In Japan tea appeared in the 7th century AD. On repeated occasions Buddhist monks brought tea plant seeds from China and tried to establish a tea growing culture in their country. However, it wasn't until the 15th century that tea was grown all over the archipelago. Sen No Rikyu (1522-1591 AD) was the first grand teas master: with him tea became a religion, an art and a philosophy. These disciplines were expressed through a complex and highly codified ceremony in which the ideal was to demonstrate the grandeur contained in the smallest everyday acts. "Tea is no more than this, he writes, boil the water, prepare the tea and drink it properly."
Europe discovers tea
From the 10th century onwards, tea was an export of primary importance for China: firstly to other Asian countries and then, starting in the 17th century, to Europe.
In 1606, the first tea chests arrived in Amsterdam in Holland: this was the first known cargo of tea to be registered at a western port. The East Indies Company, a Dutch firm, had close links at the time with the Far East and they maintained a monopoly over the sale of tea until the end of the 1660s, even after the creation, in 1615, of the East India Company, an English competitor. In 1657, Thomas Garraway, the landlord of a coffee house in London, introduced tea on his premises and placed an advert in the local paper which read: "This excellent beverage, recommended by all Chinese doctors, and which the Chinese call 'Tcha', other nations 'Tay' or 'Tee', is on sale at Sultaness Mead close to the Royal Exchange in London."
If the spread of tea at first met strong opposition - it was said to cause men to lose height and good humour, while women lost their beauty - it soon became the basis of a very important trade. At first the privilege of princes, it later became the favourite of all the dandies who frequented the "coffee houses", soon to be re-named "tea houses".
Cromwell imposed a heavy tax on tea just before his death, and it quickly became the subject of a thriving contraband trade. In the 18th century its price became more accessible and tea became a revered national drink.
In France the introduction of tea gave rise to numerous controversies, from 1650 onwards, in medical circles. It therefore became extremely popular. In one of her letters Madame de Sévigné mentions that Madame de la Sablière was the first person to add tea to her milk. Racine was a faithful tea supporter, as was Cardinal Mazarin who drank it to treat his gout.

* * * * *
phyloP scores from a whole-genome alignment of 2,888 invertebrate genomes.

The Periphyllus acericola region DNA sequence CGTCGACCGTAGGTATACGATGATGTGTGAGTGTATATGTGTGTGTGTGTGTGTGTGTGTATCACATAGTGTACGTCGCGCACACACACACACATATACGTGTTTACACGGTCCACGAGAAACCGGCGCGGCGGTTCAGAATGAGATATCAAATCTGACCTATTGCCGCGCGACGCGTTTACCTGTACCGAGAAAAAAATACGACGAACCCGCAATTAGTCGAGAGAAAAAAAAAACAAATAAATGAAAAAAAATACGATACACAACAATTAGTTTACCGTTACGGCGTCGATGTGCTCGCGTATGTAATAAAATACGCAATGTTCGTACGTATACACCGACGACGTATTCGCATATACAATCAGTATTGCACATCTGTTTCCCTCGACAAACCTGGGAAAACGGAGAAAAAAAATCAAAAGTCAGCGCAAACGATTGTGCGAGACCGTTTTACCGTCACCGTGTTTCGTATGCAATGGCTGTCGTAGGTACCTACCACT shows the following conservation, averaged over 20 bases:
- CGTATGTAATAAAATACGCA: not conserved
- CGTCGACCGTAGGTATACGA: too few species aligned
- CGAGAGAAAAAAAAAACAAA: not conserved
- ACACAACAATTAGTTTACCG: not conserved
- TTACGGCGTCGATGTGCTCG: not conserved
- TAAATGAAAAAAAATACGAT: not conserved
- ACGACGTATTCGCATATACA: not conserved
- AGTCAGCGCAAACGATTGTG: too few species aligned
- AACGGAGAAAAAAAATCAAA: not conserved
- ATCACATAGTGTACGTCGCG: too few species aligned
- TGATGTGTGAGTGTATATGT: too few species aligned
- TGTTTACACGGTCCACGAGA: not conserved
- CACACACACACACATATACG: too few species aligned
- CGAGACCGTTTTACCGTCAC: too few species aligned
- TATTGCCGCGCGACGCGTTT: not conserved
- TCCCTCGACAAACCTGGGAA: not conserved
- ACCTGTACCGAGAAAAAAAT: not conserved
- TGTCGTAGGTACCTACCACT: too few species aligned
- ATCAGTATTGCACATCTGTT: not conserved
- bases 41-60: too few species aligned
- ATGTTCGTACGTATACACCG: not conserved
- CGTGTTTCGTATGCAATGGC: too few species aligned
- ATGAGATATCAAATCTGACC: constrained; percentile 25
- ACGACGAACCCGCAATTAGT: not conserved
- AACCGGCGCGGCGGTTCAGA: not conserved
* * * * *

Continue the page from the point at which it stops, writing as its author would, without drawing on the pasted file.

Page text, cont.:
Tea conquers the world
English and Dutch settlers brought tea to the New World, where it was to play an important role in the history of the United States. The commodity was subject to a very high duty and, in 1773, the inhabitants of Boston decided to boycott its import. On the 16th December they threw the cargo of a vessel anchored in the harbour into the sea: it was this "Boston tea party" that provoked reprisals by the British authorities against the inhabitants of Massachusetts which, in turn, paved the way for the events that led to the War of Independence.
Tea was also the cause of more peaceful confrontations: like those of the " tea clippers ", light sailing ships used to transport tea. In the 19th century the huge demand intensified rivalry between ship-owners: great races took place along the main maritime routes of the East.
The Chinese were the sole producers at the time and imposed their rules: prohibitive prices, limited access to the port of Canton and a refusal to exchange tea for English textiles. To counter this commercial pressure the English decided to illegally introduce opium into China to create dependence - and therefore give them some bargaining power - on the part of their business partner. This was the start of the Opium Wars that would end with Britain annexing Hong Kong in 1842.
By the 19th century China could no longer cope with the ever-increasing western demand and in 1830 the English started to develop tea cultivation in other countries. Tea plantations were started in India in 1834 and in Ceylon in 1857. The Ceylonese plantations at first were purely experimental but, in 1869, after the total destruction of coffee plantations by a parasite, tea became the island's main source of income.
Tea was also planted in other Asian countries that have become important producers; also in ex-British colonies in Africa and, more recently, in Reunion Island and in Argentina.Today, tea is the most drunk beverage in the world after water, we drink about 15,000 cups every second.